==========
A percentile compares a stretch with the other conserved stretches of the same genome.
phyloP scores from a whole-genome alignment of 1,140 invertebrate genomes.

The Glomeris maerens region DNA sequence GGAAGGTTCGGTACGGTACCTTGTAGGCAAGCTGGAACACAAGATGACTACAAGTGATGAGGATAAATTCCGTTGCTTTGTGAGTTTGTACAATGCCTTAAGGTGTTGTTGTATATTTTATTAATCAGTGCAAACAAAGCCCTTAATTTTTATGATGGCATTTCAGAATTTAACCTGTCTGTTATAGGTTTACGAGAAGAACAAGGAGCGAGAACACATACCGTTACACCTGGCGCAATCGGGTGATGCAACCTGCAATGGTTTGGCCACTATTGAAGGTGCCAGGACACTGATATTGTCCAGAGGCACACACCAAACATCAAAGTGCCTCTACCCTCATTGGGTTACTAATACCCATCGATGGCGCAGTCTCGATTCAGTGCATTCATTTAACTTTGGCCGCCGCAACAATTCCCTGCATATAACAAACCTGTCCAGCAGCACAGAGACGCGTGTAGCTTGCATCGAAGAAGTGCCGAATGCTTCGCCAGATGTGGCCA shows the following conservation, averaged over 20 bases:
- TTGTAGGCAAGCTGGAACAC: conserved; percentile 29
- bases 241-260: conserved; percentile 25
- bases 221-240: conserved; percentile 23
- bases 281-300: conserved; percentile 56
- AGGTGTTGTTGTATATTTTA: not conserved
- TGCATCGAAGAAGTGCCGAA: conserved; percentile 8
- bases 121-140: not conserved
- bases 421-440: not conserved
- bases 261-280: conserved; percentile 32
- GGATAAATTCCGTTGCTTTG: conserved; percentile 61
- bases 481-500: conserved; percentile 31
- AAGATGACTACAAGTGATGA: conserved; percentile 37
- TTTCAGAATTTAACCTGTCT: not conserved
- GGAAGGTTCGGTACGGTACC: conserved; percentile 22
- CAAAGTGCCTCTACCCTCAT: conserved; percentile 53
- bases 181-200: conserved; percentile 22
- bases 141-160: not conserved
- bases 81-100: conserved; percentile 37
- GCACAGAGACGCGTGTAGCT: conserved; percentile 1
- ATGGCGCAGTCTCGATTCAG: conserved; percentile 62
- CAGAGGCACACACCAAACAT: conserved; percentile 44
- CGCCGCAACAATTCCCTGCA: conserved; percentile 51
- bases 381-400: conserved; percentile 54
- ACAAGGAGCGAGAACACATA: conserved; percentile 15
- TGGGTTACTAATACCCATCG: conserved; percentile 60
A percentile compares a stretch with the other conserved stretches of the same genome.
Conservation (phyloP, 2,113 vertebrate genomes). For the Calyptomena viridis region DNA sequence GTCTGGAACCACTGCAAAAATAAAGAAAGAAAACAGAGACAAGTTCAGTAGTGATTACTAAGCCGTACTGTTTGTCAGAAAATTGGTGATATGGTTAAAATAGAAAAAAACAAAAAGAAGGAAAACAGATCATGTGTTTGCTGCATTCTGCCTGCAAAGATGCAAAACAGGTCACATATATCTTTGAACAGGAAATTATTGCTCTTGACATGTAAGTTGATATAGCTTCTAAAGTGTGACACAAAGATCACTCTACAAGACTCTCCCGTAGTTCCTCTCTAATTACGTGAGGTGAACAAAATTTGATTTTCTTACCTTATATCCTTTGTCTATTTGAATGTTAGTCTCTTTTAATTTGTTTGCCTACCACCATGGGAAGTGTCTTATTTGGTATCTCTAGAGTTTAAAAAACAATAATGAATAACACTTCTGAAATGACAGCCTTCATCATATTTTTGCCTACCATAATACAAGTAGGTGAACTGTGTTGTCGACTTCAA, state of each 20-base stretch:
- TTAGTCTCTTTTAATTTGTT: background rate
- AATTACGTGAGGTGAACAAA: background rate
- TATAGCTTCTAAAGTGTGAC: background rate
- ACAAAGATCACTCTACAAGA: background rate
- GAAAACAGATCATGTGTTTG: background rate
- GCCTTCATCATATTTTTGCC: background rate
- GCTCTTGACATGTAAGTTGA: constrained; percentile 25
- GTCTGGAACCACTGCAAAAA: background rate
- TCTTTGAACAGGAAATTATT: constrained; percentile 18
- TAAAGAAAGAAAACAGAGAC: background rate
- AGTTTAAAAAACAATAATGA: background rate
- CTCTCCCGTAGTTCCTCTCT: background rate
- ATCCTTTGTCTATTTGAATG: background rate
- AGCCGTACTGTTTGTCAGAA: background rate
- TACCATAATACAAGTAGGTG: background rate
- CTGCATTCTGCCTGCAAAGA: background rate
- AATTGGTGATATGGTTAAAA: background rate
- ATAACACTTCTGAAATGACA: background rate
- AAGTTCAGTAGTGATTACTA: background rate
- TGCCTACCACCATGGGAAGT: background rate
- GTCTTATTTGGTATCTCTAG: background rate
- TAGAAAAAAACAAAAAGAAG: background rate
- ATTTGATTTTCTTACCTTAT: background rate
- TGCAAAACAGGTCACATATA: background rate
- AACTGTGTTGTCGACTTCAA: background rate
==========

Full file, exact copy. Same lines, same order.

A percentile compares a stretch with the other conserved stretches of the same genome.
phyloP scores from a whole-genome alignment of 1,140 invertebrate genomes.

The Glomeris maerens region DNA sequence GGAAGGTTCGGTACGGTACCTTGTAGGCAAGCTGGAACACAAGATGACTACAAGTGATGAGGATAAATTCCGTTGCTTTGTGAGTTTGTACAATGCCTTAAGGTGTTGTTGTATATTTTATTAATCAGTGCAAACAAAGCCCTTAATTTTTATGATGGCATTTCAGAATTTAACCTGTCTGTTATAGGTTTACGAGAAGAACAAGGAGCGAGAACACATACCGTTACACCTGGCGCAATCGGGTGATGCAACCTGCAATGGTTTGGCCACTATTGAAGGTGCCAGGACACTGATATTGTCCAGAGGCACACACCAAACATCAAAGTGCCTCTACCCTCATTGGGTTACTAATACCCATCGATGGCGCAGTCTCGATTCAGTGCATTCATTTAACTTTGGCCGCCGCAACAATTCCCTGCATATAACAAACCTGTCCAGCAGCACAGAGACGCGTGTAGCTTGCATCGAAGAAGTGCCGAATGCTTCGCCAGATGTGGCCA shows the following conservation, averaged over 20 bases:
- TTGTAGGCAAGCTGGAACAC: conserved; percentile 29
- bases 241-260: conserved; percentile 25
- bases 221-240: conserved; percentile 23
- bases 281-300: conserved; percentile 56
- AGGTGTTGTTGTATATTTTA: not conserved
- TGCATCGAAGAAGTGCCGAA: conserved; percentile 8
- bases 121-140: not conserved
- bases 421-440: not conserved
- bases 261-280: conserved; percentile 32
- GGATAAATTCCGTTGCTTTG: conserved; percentile 61
- bases 481-500: conserved; percentile 31
- AAGATGACTACAAGTGATGA: conserved; percentile 37
- TTTCAGAATTTAACCTGTCT: not conserved
- GGAAGGTTCGGTACGGTACC: conserved; percentile 22
- CAAAGTGCCTCTACCCTCAT: conserved; percentile 53
- bases 181-200: conserved; percentile 22
- bases 141-160: not conserved
- bases 81-100: conserved; percentile 37
- GCACAGAGACGCGTGTAGCT: conserved; percentile 1
- ATGGCGCAGTCTCGATTCAG: conserved; percentile 62
- CAGAGGCACACACCAAACAT: conserved; percentile 44
- CGCCGCAACAATTCCCTGCA: conserved; percentile 51
- bases 381-400: conserved; percentile 54
- ACAAGGAGCGAGAACACATA: conserved; percentile 15
- TGGGTTACTAATACCCATCG: conserved; percentile 60
A percentile compares a stretch with the other conserved stretches of the same genome.
Conservation (phyloP, 2,113 vertebrate genomes). For the Calyptomena viridis region DNA sequence GTCTGGAACCACTGCAAAAATAAAGAAAGAAAACAGAGACAAGTTCAGTAGTGATTACTAAGCCGTACTGTTTGTCAGAAAATTGGTGATATGGTTAAAATAGAAAAAAACAAAAAGAAGGAAAACAGATCATGTGTTTGCTGCATTCTGCCTGCAAAGATGCAAAACAGGTCACATATATCTTTGAACAGGAAATTATTGCTCTTGACATGTAAGTTGATATAGCTTCTAAAGTGTGACACAAAGATCACTCTACAAGACTCTCCCGTAGTTCCTCTCTAATTACGTGAGGTGAACAAAATTTGATTTTCTTACCTTATATCCTTTGTCTATTTGAATGTTAGTCTCTTTTAATTTGTTTGCCTACCACCATGGGAAGTGTCTTATTTGGTATCTCTAGAGTTTAAAAAACAATAATGAATAACACTTCTGAAATGACAGCCTTCATCATATTTTTGCCTACCATAATACAAGTAGGTGAACTGTGTTGTCGACTTCAA, state of each 20-base stretch:
- TTAGTCTCTTTTAATTTGTT: background rate
- AATTACGTGAGGTGAACAAA: background rate
- TATAGCTTCTAAAGTGTGAC: background rate
- ACAAAGATCACTCTACAAGA: background rate
- GAAAACAGATCATGTGTTTG: background rate
- GCCTTCATCATATTTTTGCC: background rate
- GCTCTTGACATGTAAGTTGA: constrained; percentile 25
- GTCTGGAACCACTGCAAAAA: background rate
- TCTTTGAACAGGAAATTATT: constrained; percentile 18
- TAAAGAAAGAAAACAGAGAC: background rate
- AGTTTAAAAAACAATAATGA: background rate
- CTCTCCCGTAGTTCCTCTCT: background rate
- ATCCTTTGTCTATTTGAATG: background rate
- AGCCGTACTGTTTGTCAGAA: background rate
- TACCATAATACAAGTAGGTG: background rate
- CTGCATTCTGCCTGCAAAGA: background rate
- AATTGGTGATATGGTTAAAA: background rate
- ATAACACTTCTGAAATGACA: background rate
- AAGTTCAGTAGTGATTACTA: background rate
- TGCCTACCACCATGGGAAGT: background rate
- GTCTTATTTGGTATCTCTAG: background rate
- TAGAAAAAAACAAAAAGAAG: background rate
- ATTTGATTTTCTTACCTTAT: background rate
- TGCAAAACAGGTCACATATA: background rate
- AACTGTGTTGTCGACTTCAA: background rate